But the starting point is to understand who are those key stakeholders from the client. Those may be the people that you were involved with before you got working on the project, but there are probably ones who have developed as you’ve gone along in time either because they’re new joiners with the client or perhaps they were people who just weren’t involved in the initial business development conversations, but hopefully at this point you’ve done a good job of being able to identify who those key stakeholders are.

They may not be involved in every meeting of the planning process, but you will want to try to find ways to engage with them in some fashion. In some cases, these may be people who are not involved in the day to day of the work that you’re doing as a PR or marketing agency, but they might have a, either strong influence, or they might have concerns that need to be addressed.

So, some of the things that you want to think about are, are there people from, I hate to say it, but procurement or finance that need to be involved at some point in this process so you are at least aware of what issues they’re going to raise because those are things that you can try to address in a meaningful way with your day to day contacts so that frankly, you your life is easier as an agency, but your client contacts have an easier time too, because they either have the information that they need as part of the planning process to justify the direction or expense that’s involved, or that they can otherwise allay the concerns, fears, or questions that the finance or procurement or other teams may have.

And I’m singling them out, but it could be other executives. It could be, if you’re working with a marketing team, it could be the concerns of the sales team. You want to make sure as part of this process that you’re identifying all of the people on the client side, at least in key influential positions, who will have some say or some concern about what the end result of this work is.

And that’s how you make a better set of plans in order to produce the results that the client needs, but also, again, to make sure that your client contacts are being seen as successful within their organization. Because part of your job… as an agency is not just to produce the results that the brand is looking for.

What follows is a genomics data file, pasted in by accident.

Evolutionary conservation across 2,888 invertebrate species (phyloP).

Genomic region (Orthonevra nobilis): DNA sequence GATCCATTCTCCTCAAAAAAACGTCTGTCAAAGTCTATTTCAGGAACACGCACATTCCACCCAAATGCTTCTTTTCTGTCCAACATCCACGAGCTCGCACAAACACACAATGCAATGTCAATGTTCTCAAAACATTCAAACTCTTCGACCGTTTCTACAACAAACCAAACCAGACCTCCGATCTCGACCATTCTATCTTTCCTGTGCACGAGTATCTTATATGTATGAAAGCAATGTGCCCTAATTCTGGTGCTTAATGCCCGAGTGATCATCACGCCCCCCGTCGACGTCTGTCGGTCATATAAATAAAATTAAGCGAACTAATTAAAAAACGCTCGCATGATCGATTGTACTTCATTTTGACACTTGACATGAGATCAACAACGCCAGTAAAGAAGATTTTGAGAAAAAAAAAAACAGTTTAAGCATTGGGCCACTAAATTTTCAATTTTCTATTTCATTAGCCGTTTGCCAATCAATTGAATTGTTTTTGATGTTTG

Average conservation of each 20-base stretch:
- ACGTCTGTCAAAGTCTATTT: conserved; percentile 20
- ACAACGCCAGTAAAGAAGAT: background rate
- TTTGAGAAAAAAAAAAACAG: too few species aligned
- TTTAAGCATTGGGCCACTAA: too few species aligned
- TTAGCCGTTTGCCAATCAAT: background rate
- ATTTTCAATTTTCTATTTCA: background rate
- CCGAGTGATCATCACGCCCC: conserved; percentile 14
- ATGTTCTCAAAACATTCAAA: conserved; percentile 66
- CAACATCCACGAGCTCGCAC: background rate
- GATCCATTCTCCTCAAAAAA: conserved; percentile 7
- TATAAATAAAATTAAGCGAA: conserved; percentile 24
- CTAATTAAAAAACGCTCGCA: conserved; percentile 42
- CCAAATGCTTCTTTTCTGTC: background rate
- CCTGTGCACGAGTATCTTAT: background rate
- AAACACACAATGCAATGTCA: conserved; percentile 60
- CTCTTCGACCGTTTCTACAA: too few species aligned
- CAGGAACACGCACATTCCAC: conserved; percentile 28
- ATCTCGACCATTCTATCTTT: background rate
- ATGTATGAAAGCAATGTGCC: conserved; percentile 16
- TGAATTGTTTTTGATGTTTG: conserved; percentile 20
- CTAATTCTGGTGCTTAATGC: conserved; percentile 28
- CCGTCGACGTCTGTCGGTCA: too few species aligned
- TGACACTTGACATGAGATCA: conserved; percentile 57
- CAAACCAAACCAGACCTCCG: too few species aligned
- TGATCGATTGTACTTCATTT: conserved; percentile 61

Because ultimately, we’re not hired by logos. We don’t work for logos. We work for individual people. And if you can make your day to day client contact look good by putting together a plan that helps them achieve the results that their colleagues are looking for internally, whether that’s a boss or someone in a parallel department, those are all the kinds of things that you need to be thinking about as part of the planning process.

Because success is not simply based on the number of clips that you produce or even the number of sales that you produce, it’s in all of the things that go into building that and helping to strengthen the relationship between your agency and the client.

You need to think about a format for this planning process, too, and I would encourage you to think about not doing it in the course of regular weekly or monthly meetings that you might be having.

It can be very tempting to do that. It’s easier to schedule and those kinds of things, but I would encourage you, instead of saying, Well, let’s take our monthly call to focus on annual planning in October, say, I would encourage you to have a separate conversation. Break the routine. If you can do it so that you’re doing it in a different format, if you’re able to do this in person, for example, with the client, that’s ideal.